In The News

Independence at Home Payment Model Didn't Yield Significant Savings, Quality Results for Medicare: Study

Fierce Healthcare
 
The Independence at Home payment model hasn’t improved quality or generated statistically significant savings for Medicare over the past six years, a new study found.
 
The study, published last week by Mathematica, looked at a model that gives physicians incentive payments for lowering Medicare costs and meeting a set of quality measures. The goal was to improve care coordination for patients especially after they leave the hospital.
 
“When examining dually eligible beneficiaries who received home-based primary care from any providers, Mathematica’s analysis found lower expenditures on institutional care and higher expenditures on home-based services—but no reduction in total Medicare or Medicaid spending,” according to a release on the firm’s analysis.
 
Mathematica examined its evaluation report in the sixth year of the model in 2019. The model was first created in 2010 and started in June 2012.
 
It found that the model’s payment incentive didn’t affect total Medicare spending in the sixth year of the model. Mathematica found the incentives led to a 1% decline in Medicare expenditures in year six of the model.
 
The reduction in total Medicare expenditures was driven largely by the largest service category of inpatient expenditures, which reduced spending by 4.1%.
 
The model also didn’t have an impact on hospital admissions the same year.
 
“We estimated that the payment incentive increased hospital admissions by 25 per 1,000 beneficiaries (1.4%) but this increase was not statistically significant,” the report said.
 
The analysis comes as the Center for Medicare and Medicaid Innovation (CMMI) has undertaken a strategic refresh of all its payment models, with a renewed focus on improving equity and becoming more streamlined. CMMI also wants to ensure reductions in spending aren’t the only metric models are evaluated against.
 
CMMI has also expanded several new models aimed at improving home care. Back in June, the Centers for Medicare & Medicaid Services proposed expanding nationwide a home health value-based purchasing model that rewards home health agencies for meeting certain quality metrics and spending initiatives.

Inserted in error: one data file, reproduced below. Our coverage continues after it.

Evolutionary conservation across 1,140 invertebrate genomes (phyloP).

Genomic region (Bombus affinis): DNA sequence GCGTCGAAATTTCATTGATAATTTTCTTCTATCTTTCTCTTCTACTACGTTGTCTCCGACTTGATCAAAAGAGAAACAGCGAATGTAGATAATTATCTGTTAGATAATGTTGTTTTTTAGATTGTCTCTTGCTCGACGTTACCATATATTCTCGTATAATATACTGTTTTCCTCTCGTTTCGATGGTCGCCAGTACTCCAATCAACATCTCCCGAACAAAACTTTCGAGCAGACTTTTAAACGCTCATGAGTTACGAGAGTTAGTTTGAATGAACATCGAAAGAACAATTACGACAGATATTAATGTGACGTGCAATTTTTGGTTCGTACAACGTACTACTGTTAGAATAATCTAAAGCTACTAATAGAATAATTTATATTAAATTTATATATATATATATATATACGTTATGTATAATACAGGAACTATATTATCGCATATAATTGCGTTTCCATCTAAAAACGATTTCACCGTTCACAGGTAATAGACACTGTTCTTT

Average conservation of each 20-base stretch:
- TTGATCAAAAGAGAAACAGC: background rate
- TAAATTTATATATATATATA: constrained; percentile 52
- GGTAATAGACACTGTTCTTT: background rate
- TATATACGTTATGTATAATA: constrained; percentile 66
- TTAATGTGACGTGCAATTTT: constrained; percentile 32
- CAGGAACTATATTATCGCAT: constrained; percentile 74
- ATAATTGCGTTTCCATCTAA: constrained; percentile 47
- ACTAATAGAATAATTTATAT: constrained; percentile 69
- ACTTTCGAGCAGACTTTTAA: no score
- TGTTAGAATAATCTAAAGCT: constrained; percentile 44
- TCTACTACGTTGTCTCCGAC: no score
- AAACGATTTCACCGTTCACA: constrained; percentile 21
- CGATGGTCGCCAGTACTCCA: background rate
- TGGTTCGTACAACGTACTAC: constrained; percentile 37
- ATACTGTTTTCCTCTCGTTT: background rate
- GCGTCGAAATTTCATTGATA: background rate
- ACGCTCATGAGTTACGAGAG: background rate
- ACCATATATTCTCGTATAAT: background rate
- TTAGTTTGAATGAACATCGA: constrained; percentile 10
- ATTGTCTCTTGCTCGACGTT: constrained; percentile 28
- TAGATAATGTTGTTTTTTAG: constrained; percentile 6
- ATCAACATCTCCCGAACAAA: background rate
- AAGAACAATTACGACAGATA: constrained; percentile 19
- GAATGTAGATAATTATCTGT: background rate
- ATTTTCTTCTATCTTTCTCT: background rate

OASIS Updates (12/09/2021)

More Lives Lost to COVID in 2021 than 2020

The New York Times reports, “More people in the United States have died from COVID-19 this year than died last year, before vaccines were available.”

Preliminary Data: Omicron Causes Milder Disease than Delta but is More Transmissible

The Washington Post reports, “World Health Organization officials said Wednesday morning that preliminary data suggest omicron presents a rapid increase in transmission but the variant causes milder cases of covid-19 than delta, which is still spreading across the globe. Although the emerging data is a cause of relief, WHO Director General Tedros Adhanom Ghebreyesus warned against drawing ‘firm conclusions,’ as he said it is ‘too early to be sure’ and more data and time is needed to have a ‘complete picture’ on the risks and impact of the variant.”

Another Federal Vaccine Mandate Blocked by Judge

WebMD reports, “A federal judge in Georgia temporarily blocked President Joe Biden's vaccine mandate for federal contractors on Tuesday, setting back the rollout of COVID-19 vaccine requirements.”

No Increased Risk of Heart Attack or Stroke in Older Adults from COVID-19 Vaccine

As reported on the Cardiovascular Business website, "COVID-19 vaccines are not associated with a heightened risk of adverse cardiovascular events among older adults, according to new research out of France. The analysis, published in JAMA, examined data from nearly 3.9 million adults 75 years old or older in France who received at least one dose of the Pfizer-BioNTech COVID-19 vaccine and 3.2 million who had received both doses."

 

CDPHE Vaccine Mandate Updates

On August 30, 2021, the Board of Health adopted emergency revisions to 6 CCR 1011-1, Chapter 2 that established a requirement for all employees, direct contractors, and support staff to become fully vaccinated against COVID-19. Since that time, the Department has been working on revisions to these regulations, which will be presented to the Board of Health on December 15, 2021. The proposed revisions can be found here.